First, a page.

Crow Smarts is the latest release in the outstanding Scientists in the Field Series by the publisher, Houghton Mifflin Harcourt. Andy Comins has collaborated on other books in the series. His color photographs in Crow Smarts demonstrate his talent for bringing science to life for children and adults. The art of Guido De Filippo further enhances this informative book.

Basketball

February3

Who are you? What are You? Why are you here on this earth? Where are you going? – Coach John McLendon’s four questions for his players

One of the joys of sharing books with children and young adults is that one can introduce readers to stories about people who have made a positive difference in the world. Just before March Madness begins with the focus on college basketball, I enjoy reading Hoop Genius: How a Desperate Teacher and a Rowdy Gym Class Invented Basketball by John Coy (Carolrhoda Books). This year, there is a new book by the same author, Game Changer: John McLendon and the Secret Game illustrated by Randy DuBurke (Carolrhoda Books). These titles are perfect to pair because they demonstrate the universality of the sport, and the courage of two men.

John McLendon (1915-1999) was a disciple of James Naismith, who invented basketball. (How amazing is it that we can trace the origins of this sport to one man?) John McLendon had the goal of becoming a basketball coach, and his father said that he would work and devote his life to helping him achieve that goal. McLendon’s father sent him to the University of Kansas to learn from James Naismith. The biggest hurdle that McLendon would have to face was the color of his skin. He wasn’t allowed to play basketball in college because Kansas’ varsity basketball team did not suit up a black player until 1951. There were no college or professional African-American coaches. Naismith mentored the student and stood up for him when he faced obstacles because of his race. He was instrumental in helping McLendon get his first coaching job.

Game Changer chronicles one event in John McLendon’s illustrious career. In 1944, he orchestrated a secret game between his team from the North Carolina College of Negroes and white members of the Duke University Medical School team. The Duke players didn’t know who they were going to play as they took a circuitous route to their destination. At the beginning of the game, the players of both teams were hesitant because none of them had ever touched a person of a different color. As they all became more confident just playing basketball, the white players soon realized that they were outmatched. McLendon’s team played a much more athletic and faster game. The North Carolina College of Negroes won that first game 88 to 44.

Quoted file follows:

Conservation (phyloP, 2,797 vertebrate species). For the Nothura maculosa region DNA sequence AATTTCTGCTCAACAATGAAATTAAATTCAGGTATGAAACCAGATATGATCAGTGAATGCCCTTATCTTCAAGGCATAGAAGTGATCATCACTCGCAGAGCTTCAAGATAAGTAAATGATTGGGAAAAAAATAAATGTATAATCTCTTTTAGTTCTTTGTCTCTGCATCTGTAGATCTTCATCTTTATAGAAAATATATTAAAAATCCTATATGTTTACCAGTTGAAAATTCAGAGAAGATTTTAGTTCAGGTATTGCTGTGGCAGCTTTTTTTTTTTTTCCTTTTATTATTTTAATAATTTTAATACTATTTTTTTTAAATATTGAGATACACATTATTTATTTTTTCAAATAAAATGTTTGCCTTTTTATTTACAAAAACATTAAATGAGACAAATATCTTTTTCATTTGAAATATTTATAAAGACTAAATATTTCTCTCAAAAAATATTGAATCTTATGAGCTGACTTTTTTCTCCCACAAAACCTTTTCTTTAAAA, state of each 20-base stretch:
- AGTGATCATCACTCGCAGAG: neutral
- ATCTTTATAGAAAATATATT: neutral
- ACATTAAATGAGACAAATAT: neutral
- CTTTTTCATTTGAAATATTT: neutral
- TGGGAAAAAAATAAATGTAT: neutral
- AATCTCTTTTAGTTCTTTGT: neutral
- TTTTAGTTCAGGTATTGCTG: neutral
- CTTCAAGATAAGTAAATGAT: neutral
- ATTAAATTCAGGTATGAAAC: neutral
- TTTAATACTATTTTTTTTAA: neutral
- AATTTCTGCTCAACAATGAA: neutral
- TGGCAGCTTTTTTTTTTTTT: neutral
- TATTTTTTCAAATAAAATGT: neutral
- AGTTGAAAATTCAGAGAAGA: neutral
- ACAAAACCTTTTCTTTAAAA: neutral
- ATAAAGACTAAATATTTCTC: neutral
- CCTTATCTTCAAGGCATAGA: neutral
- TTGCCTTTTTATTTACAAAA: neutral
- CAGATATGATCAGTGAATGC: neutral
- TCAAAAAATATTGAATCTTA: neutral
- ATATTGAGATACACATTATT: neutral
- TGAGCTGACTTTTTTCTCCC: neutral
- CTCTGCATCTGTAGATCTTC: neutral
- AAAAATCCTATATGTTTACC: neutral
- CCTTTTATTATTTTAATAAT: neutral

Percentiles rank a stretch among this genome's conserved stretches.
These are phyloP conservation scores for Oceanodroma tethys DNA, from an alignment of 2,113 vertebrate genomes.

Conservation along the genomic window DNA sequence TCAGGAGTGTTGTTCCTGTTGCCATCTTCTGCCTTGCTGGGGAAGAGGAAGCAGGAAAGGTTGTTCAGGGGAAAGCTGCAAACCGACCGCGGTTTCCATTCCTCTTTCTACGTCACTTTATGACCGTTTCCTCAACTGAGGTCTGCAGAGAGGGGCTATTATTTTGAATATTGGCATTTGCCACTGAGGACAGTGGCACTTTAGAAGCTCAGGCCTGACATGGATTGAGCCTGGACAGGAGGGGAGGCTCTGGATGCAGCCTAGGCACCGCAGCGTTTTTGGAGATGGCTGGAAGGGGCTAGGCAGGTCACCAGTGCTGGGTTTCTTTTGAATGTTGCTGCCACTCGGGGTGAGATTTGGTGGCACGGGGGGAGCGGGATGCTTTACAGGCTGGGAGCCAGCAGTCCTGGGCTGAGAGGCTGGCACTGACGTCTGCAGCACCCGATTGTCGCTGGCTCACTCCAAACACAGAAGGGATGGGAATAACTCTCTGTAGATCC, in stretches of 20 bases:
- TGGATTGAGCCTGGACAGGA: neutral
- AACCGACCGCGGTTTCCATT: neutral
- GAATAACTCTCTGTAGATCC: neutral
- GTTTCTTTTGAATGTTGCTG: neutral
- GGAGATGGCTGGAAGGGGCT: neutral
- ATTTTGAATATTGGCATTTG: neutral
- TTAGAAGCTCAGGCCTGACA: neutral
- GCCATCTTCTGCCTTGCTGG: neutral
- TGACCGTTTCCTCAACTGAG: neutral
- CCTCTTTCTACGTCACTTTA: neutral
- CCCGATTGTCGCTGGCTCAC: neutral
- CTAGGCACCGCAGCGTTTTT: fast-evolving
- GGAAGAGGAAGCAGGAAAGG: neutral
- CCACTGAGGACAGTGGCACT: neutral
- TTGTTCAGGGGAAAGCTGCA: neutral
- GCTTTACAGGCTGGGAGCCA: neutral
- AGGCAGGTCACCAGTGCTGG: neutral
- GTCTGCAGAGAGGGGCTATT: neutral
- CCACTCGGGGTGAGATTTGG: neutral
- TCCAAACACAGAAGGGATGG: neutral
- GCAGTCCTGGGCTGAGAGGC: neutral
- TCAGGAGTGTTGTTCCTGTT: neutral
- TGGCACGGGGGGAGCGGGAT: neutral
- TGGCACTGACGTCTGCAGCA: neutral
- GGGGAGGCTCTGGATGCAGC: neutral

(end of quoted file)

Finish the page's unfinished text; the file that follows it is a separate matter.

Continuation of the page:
When the game ended, no one wanted to leave. The teams played a second game, but for that, they mixed up the players from both colleges and played shirts against skins. While this was an important step in battling segregation, the players, coaches, and others who found out about it, had to keep silent. There were too many who believed in segregation in the United States who would have harmed the participants.

John McLendon was inducted into the John Naismith Basketball Hall of Fame twice. In 1979, he was inducted as a “contributor”, but in 2016 he was inducted as a coach.

The following video has excerpts of McLendon describing Naismith’s influence on his life:

Caldecott 2017

January27

January is an exciting month for authors, illustrators, publishers, librarians, and fans of literature for children and young adults. The American Library Association (ALA) announces their awards for outstanding books. ALA recognizes authors and illustrators in a number of categories, and the most well- known are the Caldecott and Newbery Awards. Both of these deserve their own discussion, so let’s start with the Caldecott Medal. This specifically recognizes an artist of the “most distinguished American picture book for children”.
The 2017 Caldecott Award was presented to Javaka Steptoe for Radiant Child: The Story of Young Artist Jean-Michel Basquiat (Little Brown). Steptoe introduces the talented artist to elementary school students with sensitivity. He does include some of the challenges that Basquiat faced as a child, and in his author’s note at the back of the book, he mentions Basquiat’s death at age twenty-seven.

Steptoe’s illustrations are truly works of art in their own right. I always tell children that when I was a student, I didn’t read forwards or author’s notes. It wasn’t until years later, when I learned how much wonderful information can be included in them. Across from the title page in Radiant Child, Steptoe has written “About This Book”. The illustrator described his collage…